Right fall—Grand larceny conviction. To obtain there must be testimony that the accused had his hand in the victim’s pocket and was caught with the goods still on him. Most arrests are for “jostling,” which is a misdemeanor good for no more than six bits (months). A shove is enough when the shover is a known operator.

Hanger binging—Opening women’s handbags without stealing the bag.

Tweezer—Change purse.

Stiff—A newspaper or other shield to hide operations.

Wire or hook—The actual live cannon, as opposed to the stall.

Shot—A young pickpocket just starting to work (Harlem cant).

Fan the scratch—To locate money in a pocket without putting the hand in, i.e., by touch.

Dunnigan worker—Thieves who hang around comfort stations hoping for a coat left on a hook.

Note: A cannon never takes your money. He forks his fingers over it and moves away from it with a shove.

The great Raymond Chandler.
San Quentin Prison Slang

Quoted by former Warden Holohan in Los Angeles Times.

(Well-known terms omitted.)

Beak - Judge

Buried - held incommunicado

Broom - Disappeared hastily

Bonarue (Fr.) - Good

Box - Safe and also phonograph

Bank - Shot of dope

Back door parole - Die in prison

Blow your copper - Lose good conduct credits

Buck - Priest

Case dough - Limited dough

Caught in a snowstorm - Cocained up

Crazy alley - Fenced-in section for daffy prisoners

Copper-hearted - Informer by nature

Crib - Safe

Crow McGee - No good, not real

Cecil - Cocaine

Croaker - Doctor

Copper - Good prison records

Cop a heel - Assault from behind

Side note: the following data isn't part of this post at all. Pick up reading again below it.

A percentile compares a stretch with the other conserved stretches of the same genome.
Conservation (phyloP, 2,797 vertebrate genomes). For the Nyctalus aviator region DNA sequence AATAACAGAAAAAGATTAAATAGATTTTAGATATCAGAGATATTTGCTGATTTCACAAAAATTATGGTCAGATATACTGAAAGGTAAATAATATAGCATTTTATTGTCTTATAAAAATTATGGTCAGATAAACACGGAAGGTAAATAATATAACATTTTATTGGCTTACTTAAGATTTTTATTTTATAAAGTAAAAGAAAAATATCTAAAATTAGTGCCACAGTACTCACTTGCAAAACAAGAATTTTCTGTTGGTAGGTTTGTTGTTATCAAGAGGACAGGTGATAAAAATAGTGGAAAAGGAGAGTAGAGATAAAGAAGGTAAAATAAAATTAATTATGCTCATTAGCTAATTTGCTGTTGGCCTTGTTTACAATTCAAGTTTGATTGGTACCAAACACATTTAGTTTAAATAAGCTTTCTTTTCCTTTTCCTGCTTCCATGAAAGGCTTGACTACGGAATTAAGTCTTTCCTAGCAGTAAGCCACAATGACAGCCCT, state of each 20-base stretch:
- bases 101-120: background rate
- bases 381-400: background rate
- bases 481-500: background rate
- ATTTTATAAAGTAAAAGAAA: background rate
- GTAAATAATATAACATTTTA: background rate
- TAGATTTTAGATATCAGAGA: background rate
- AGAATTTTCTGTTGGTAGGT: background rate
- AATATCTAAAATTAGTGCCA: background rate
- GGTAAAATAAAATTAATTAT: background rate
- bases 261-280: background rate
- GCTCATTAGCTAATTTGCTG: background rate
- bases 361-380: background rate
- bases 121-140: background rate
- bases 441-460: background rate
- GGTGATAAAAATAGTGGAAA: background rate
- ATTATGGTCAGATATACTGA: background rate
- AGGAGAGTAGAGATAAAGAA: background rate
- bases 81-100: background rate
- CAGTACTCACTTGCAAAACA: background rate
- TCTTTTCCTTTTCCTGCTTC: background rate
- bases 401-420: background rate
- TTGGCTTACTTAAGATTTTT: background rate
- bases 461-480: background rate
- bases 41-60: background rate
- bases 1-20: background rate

Dinah - Nitroglycerine

Dropper - Paid killer

Duffer - Bread

Eye - Detective

Fog - Shoot

Fall money - Bail and legal fees

Fin - Five dollar bill

Fin up - Five years to live

Grease - Protection money

Glom - Steal, grab

Gum heel - Cop

Herder - Guard in prison

Hincty - Suspicious

Jinny - Blind pig

Lifeboat - Pardon, commutation of sentence

McCoy - Genuine (opposed to Crow McGee)

Nose - Police spy

On the Erie - Shut up! someone is listening

Office - Signal

On the muscle - Quarrelsome, ready for trouble

Put the cross on - Mark for death

Roscoe - Gat, hand gun

Shag - Worthless

Slam off - Die (not kill)

Swamp - Arrest

Slim - Police spy

Sneeze - Kidnap

Spear - Arrest

Shin - Knife, contraband weapon, shotgun

Siberia - Solitary confinement cells

Tommy Gee - Machine gunner

Cover to the movie tie-in edition of ‘Farewell, My Lovely’ featuring Robert Mitchum as Marlowe.
Narcotics Squad Slang

pin-jabber—hypo user


dodo—any addict

gow—a dope, as “gowed up”

kick the gong around—use dope (Harlem)

daisy crushers—shoes

pearl diver—dish washer

fancy pants—(verb) to act cagily or coyly

Hard Harry—a hard guy

Slang and Hard Talk

chicago lightning—gunfire

dip the bill—take a drink


cough yourself off—beat it

eel juice—liquor

creased, bent—knocked off, also stolen

circulation drops—drinks


squibbed off—shot

new street—new girl

give her hello—say hello to her

kick the joint—break in

under glass—in prison, caught

Hollywood Slang

baggage-smasher—clumsy person


duchess—a girl in the money

fluff—baby doll


garbo—a highhat

jail break—time out to eat

mob it—break formation

queen bee—show off

sock the clock—punch the time clock

toots—chorus boy (getting stale)

X ray—still photo

zubber—a cane and spats guy

Below, an interview between Chandler and Ian Fleming recorded by the BBC in 1958, where the two authors compare notes on their fictional heroes Philip Marlowe and James Bond, the kinds of villains they meet, the differences between the English “tea and muffins” detective and the American private eye. Chandler describes the particulars of a Mafia hit and declares his amazement at how quickly Fleming could write a Bond novel.


Posted by Paul Gallagher
10:30 am